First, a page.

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Chassidut: Spontaneity in Izhbitz

Izhbitz and Chabad

This year, Shabbat Vayigash is the 7th of Tevet, which is the yahrzeit (day of passing) of the Izhbitzer Rebbe, Rabbi Mordechai Yosef Leiner of Izhbitz. Initially, he was a disciple of Rebbe Simchah Bunim of Parshischa and after his passing became a disciple of the Kotzker Rebbe (who had also been a disciple of Rebbe Bunim). Eventually, he started his own Chasidic court, which has a tremendous impression on the Chasidic world even today. His son and grandson moved to Radzin and therefore the court is known to this day as Izhbitz-Radzin. His grandson, Rabbi Gershon Henoch Leiner was known as the Baʹal Hatcheilet, since he re-instituted the donning of the blue-colored thread in the tzitzit.

In the Izhbitz-Radzin lineage, the order was that the Rebbes would alternate in their character: one was strong and sharp-witted and the next was gentle and mild-mannered. Indeed, the fifth rebbe, Rabbi Shmuel Shlomo Leiner (1909-1942) called for a rebellion against the Nazis. He encouraged Jews to break out of the Ghettos. It is said that in his last moments, the Rebbe was wrapped in his father’s prayer shawl as a German soldier took him into a cemetery at gunpoint. At one point, the Nazi pushed him. The Rebbe turned around, slapped him across the face, and kicked him. This degraded the German greatly and stunned him by showing the rebbe’s inner resolve and the fiercesness of the Jewish people.

There was a warm connection between the rebbes of Izhbitz-Radzin and the Lubavitcher rebbes. Of the many rebbes that came to the Lubavitcher Rebbe, Menachem Mendel Schneersohn’s wedding in 1928, the only rebbe that was honored under the chuppah (the wedding canopy) was the fourth Izhbitzer Rebbe, Rabbi Mordechai Yosef Leiner, who was asked to read the ketubah (the marriage contract). Clearly, the two dynasties in the time of the sixth Lubavitcher Rebbe, Rabbi Yosef Yitzchak were quite close.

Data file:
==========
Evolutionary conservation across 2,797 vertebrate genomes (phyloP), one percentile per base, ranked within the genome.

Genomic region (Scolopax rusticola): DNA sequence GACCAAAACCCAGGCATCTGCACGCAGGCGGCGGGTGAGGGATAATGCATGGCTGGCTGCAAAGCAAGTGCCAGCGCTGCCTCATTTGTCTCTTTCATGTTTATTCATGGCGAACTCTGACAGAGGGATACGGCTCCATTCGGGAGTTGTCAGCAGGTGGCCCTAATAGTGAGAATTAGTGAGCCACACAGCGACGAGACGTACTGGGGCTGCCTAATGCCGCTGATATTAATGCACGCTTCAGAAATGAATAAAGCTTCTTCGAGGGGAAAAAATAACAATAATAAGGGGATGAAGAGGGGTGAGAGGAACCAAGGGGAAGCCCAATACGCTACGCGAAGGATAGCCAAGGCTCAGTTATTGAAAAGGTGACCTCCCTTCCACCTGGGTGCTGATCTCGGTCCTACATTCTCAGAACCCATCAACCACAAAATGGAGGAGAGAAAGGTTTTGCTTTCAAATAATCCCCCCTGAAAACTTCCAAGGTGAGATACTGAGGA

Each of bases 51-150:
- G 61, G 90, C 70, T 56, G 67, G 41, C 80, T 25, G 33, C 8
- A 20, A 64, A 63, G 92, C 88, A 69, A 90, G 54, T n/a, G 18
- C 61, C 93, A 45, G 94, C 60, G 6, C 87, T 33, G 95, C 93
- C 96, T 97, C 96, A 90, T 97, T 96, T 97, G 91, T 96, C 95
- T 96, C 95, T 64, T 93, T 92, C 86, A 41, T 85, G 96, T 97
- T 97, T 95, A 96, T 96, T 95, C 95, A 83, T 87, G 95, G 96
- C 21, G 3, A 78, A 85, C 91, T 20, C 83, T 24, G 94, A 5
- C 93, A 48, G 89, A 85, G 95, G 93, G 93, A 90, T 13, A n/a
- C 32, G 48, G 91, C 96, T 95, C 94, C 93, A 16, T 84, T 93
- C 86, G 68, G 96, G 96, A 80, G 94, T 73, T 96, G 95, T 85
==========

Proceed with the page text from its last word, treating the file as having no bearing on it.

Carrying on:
Jacob’s Sons Speak Spontaneously

The Izhbitzer has a number of motifs that appear repeatedly in his teachings. One of them is the importance of spontaneity. The sages[1] tell us that when Jacob’s sons came to see their father just before his passing, Jacob felt that the Divine Presence, the Shechinah had left him. He thought perhaps it was on account of one of his children being blemished; perhaps one of them was no longer completely adhering to God. But then they all said together “Hear O’ Israel [addressing Jacob, whose name was also Israel after having defeated the angel], Havayah is our God, Havayah is One.” Jacob replied with the words, “Blessed is the Name of His kingdom forever and ever” (בָּרוּךְ שֵׁם כְּבוֹד מַלְכוּתוֹ לְעוֹלָם וָעֶד). Whenever we say the first verse of the Shema, we recite this second phrase, even though it does not appear in the Bible. Of course, the words “Hear O’ Israel  Havayah is our God, Havayah is One” would only later be written into the Torah by Moses who taught these words to the generation that was about to enter the Land of Israel. The Tanya explains that it was specifically this generation that needed this verse because it empowers self-sacrifice, which they would be required to demonstrate in their conquest of the Land. But it was Jacob’s 12 children who initially said these words.